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Fourth COVID-19 vaccine dose provides strong immunity boost: UK study

The findings, published in The Lancet Infectious Disease journal, show that fourth dose mRNA booster vaccines for COVID-19 are well-tolerated in people who received Pfizer as a third dose.

May 11, 2022 / 03:25 PM IST
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Representative Image

A fourth dose of the Pfizer or Moderna COVID-19 vaccine is safe and boosts antibody levels, even higher than that of a third dose, according to the latest results from a nationwide study in the UK.

Fourth doses of COVID-19 vaccines have been offered as a spring booster for those most vulnerable in the UK, the researchers said.

This has been a precautionary strategy to maintain high levels of immunity prior to the study data being available, they said.

The findings, published in The Lancet Infectious Disease journal, show that fourth dose mRNA booster vaccines for COVID-19 are well-tolerated in people who received Pfizer as a third dose.

They are also effective at increasing both antibody and cellular immunity up to and above baseline and peak levels observed following third dose boosters, according to the researchers.

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COVID-19 Vaccine

Frequently Asked Questions

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How does a vaccine work?

A vaccine works by mimicking a natural infection. A vaccine not only induces immune response to protect people from any future COVID-19 infection, but also helps quickly build herd immunity to put an end to the pandemic. Herd immunity occurs when a sufficient percentage of a population becomes immune to a disease, making the spread of disease from person to person unlikely. The good news is that SARS-CoV-2 virus has been fairly stable, which increases the viability of a vaccine.

How many types of vaccines are there?

There are broadly four types of vaccine — one, a vaccine based on the whole virus (this could be either inactivated, or an attenuated [weakened] virus vaccine); two, a non-replicating viral vector vaccine that uses a benign virus as vector that carries the antigen of SARS-CoV; three, nucleic-acid vaccines that have genetic material like DNA and RNA of antigens like spike protein given to a person, helping human cells decode genetic material and produce the vaccine; and four, protein subunit vaccine wherein the recombinant proteins of SARS-COV-2 along with an adjuvant (booster) is given as a vaccine.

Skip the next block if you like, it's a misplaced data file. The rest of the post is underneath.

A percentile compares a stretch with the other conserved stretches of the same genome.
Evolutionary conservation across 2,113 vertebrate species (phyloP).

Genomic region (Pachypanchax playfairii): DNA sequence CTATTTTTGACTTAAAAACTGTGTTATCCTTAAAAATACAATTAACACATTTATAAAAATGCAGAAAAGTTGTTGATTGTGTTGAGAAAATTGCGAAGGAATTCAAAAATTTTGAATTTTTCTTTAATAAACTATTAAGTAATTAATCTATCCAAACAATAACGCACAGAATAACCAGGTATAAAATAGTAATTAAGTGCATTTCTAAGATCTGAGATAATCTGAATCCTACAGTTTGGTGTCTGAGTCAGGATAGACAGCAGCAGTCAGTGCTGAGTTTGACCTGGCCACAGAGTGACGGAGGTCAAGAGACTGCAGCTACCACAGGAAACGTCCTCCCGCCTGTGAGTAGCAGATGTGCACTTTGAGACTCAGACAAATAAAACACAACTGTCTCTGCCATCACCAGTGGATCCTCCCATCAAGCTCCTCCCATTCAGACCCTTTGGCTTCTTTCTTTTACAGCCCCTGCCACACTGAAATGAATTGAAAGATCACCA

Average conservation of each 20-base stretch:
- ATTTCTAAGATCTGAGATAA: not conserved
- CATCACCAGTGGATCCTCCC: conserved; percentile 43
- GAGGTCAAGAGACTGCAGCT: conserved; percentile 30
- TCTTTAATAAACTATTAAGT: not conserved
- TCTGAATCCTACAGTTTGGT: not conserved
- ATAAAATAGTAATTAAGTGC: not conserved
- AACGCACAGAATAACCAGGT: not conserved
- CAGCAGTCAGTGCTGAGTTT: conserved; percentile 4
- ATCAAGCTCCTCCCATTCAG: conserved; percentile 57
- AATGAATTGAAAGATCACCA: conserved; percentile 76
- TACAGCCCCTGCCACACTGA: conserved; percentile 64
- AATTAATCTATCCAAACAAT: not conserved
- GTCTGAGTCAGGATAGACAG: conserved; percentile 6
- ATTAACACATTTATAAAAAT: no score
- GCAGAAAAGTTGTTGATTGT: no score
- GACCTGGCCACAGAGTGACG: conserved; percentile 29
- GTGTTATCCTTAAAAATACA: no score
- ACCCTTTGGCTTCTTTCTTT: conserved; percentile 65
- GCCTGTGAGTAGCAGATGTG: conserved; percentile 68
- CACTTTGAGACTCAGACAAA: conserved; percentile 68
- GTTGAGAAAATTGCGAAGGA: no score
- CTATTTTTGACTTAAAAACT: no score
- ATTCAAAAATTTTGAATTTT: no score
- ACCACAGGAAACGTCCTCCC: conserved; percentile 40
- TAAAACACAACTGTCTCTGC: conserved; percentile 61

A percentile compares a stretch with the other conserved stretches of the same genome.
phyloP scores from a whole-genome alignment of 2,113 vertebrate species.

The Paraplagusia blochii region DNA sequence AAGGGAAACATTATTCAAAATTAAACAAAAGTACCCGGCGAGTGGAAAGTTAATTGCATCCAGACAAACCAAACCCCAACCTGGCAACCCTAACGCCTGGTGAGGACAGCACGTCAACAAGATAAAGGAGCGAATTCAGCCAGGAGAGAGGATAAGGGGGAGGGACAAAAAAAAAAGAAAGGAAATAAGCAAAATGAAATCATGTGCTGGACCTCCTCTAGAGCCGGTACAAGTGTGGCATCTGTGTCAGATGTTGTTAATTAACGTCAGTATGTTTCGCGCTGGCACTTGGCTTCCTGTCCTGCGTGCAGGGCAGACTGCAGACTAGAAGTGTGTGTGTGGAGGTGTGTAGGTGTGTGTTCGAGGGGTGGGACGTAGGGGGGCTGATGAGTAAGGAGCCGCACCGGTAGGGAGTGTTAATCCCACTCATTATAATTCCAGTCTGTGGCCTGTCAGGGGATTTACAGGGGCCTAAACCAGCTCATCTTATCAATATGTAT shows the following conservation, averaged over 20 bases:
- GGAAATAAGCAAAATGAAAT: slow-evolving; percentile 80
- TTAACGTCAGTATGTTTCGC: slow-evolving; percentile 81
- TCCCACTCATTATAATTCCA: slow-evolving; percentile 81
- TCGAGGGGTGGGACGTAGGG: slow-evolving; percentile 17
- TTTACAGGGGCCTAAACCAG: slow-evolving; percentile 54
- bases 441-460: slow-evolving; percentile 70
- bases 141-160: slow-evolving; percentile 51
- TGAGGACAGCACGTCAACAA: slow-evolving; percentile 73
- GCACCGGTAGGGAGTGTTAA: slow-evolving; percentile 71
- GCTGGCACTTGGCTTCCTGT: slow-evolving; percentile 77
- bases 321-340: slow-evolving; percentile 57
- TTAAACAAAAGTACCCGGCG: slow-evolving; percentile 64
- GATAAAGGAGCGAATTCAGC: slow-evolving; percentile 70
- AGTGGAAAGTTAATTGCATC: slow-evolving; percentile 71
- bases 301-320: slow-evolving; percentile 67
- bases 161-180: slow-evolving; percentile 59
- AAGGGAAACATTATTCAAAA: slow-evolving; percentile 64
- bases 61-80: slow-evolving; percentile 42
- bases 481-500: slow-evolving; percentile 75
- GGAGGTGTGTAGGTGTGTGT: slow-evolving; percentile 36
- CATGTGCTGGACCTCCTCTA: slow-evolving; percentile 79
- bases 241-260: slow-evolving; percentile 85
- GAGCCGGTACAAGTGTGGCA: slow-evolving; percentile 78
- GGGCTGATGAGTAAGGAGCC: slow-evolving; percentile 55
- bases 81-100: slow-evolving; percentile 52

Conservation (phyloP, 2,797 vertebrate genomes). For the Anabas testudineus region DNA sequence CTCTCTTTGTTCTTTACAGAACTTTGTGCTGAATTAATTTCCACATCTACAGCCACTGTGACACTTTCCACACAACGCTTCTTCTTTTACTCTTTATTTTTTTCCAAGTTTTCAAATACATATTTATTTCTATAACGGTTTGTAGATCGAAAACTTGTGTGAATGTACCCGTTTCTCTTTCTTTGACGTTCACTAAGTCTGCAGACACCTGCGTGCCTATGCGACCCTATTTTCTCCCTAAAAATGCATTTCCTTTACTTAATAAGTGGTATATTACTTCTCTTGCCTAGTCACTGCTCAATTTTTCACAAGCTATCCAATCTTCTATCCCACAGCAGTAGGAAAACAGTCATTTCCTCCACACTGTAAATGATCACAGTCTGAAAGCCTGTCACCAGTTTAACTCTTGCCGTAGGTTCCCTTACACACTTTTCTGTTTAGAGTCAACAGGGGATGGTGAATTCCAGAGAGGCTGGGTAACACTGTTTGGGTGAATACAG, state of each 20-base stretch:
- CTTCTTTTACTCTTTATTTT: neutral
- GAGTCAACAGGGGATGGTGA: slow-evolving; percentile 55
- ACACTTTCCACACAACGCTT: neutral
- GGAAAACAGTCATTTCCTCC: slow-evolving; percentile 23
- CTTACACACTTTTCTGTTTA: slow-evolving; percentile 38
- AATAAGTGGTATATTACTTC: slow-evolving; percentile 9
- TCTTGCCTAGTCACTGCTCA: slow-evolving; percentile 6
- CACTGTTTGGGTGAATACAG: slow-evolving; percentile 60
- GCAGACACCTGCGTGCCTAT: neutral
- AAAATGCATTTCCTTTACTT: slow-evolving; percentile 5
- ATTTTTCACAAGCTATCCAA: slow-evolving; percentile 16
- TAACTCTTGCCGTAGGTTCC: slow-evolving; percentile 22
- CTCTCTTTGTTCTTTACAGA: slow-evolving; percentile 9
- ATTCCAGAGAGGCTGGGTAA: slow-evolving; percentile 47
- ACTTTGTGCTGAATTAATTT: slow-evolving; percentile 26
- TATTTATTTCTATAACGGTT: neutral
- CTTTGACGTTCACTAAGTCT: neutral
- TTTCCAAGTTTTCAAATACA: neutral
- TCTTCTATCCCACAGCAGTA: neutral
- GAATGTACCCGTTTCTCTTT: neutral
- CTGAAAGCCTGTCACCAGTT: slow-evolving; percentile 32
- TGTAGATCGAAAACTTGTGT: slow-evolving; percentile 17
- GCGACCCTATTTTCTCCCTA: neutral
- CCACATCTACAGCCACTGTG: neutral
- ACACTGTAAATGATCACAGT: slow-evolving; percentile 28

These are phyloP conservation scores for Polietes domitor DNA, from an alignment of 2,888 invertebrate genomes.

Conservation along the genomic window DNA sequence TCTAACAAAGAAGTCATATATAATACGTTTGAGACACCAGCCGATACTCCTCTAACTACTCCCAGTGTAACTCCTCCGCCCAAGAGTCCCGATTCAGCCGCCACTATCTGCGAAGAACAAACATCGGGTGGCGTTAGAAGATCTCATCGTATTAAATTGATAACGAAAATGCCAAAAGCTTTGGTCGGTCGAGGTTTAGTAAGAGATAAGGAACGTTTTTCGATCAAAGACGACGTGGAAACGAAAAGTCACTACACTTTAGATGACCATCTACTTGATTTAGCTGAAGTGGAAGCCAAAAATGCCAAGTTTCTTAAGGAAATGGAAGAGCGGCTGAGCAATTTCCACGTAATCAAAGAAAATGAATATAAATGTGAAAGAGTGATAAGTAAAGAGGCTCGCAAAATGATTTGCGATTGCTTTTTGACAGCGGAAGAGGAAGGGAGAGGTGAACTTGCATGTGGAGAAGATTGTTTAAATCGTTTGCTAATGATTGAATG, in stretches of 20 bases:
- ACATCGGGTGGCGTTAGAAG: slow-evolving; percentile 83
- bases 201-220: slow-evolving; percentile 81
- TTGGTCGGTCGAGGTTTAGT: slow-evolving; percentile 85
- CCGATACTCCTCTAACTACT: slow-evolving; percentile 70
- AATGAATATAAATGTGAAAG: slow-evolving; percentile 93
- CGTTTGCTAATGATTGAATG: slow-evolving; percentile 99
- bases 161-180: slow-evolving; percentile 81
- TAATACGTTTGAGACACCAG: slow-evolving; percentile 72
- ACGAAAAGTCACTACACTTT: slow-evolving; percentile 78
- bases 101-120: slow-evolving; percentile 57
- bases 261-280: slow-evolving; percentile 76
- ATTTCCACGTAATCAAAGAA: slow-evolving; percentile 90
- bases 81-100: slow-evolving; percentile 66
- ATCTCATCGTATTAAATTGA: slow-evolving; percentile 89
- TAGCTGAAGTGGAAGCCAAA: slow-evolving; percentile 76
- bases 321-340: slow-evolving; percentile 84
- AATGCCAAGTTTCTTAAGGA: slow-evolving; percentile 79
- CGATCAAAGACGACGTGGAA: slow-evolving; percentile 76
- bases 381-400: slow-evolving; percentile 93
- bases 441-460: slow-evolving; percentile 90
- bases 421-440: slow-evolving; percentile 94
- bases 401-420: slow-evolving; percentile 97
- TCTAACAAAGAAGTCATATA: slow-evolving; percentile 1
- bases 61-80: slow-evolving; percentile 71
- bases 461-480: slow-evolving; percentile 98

What does it take to develop a vaccine of this kind?

Vaccine development is a long, complex process. Unlike drugs that are given to people with a diseased, vaccines are given to healthy people and also vulnerable sections such as children, pregnant women and the elderly. So rigorous tests are compulsory. History says that the fastest time it took to develop a vaccine is five years, but it usually takes double or sometimes triple that time.

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"These results underline the benefits of the most vulnerable people receiving current spring boosters and gives confidence for any prospective autumn booster programme in the UK, if the Joint Committee on Vaccination and Immunisation considers it needed at that time,” said Professor Saul Faust, trial lead and Director of the NIHR Southampton Clinical Research Facility.

In the study, 166 people who had received a third dose of Pfizer, following Pfizer or AstraZeneca initial doses in June 2021, were randomised to receive full dose Pfizer or half dose Moderna as a fourth dose.

The fourth dose was administered approximately seven months after the third dose.

While pain at vaccination site and fatigue were the most common side effects, there were no vaccine-related serious adverse events and fourth doses were safe and well tolerated, the researchers said.

"We knew that it was important to offer a fourth dose to those most vulnerable earlier in the year,” Professor Andrew Ustianowski, NIHR Clinical Lead for the COVID-19 Vaccination Programme, said.

"These new study findings support that decision and provides the public with the confidence that fourth doses are both safe and even more effective than third doses at boosting immunity against COVID-19,” Ustianowski said.



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first published: May 11, 2022 03:25 pm
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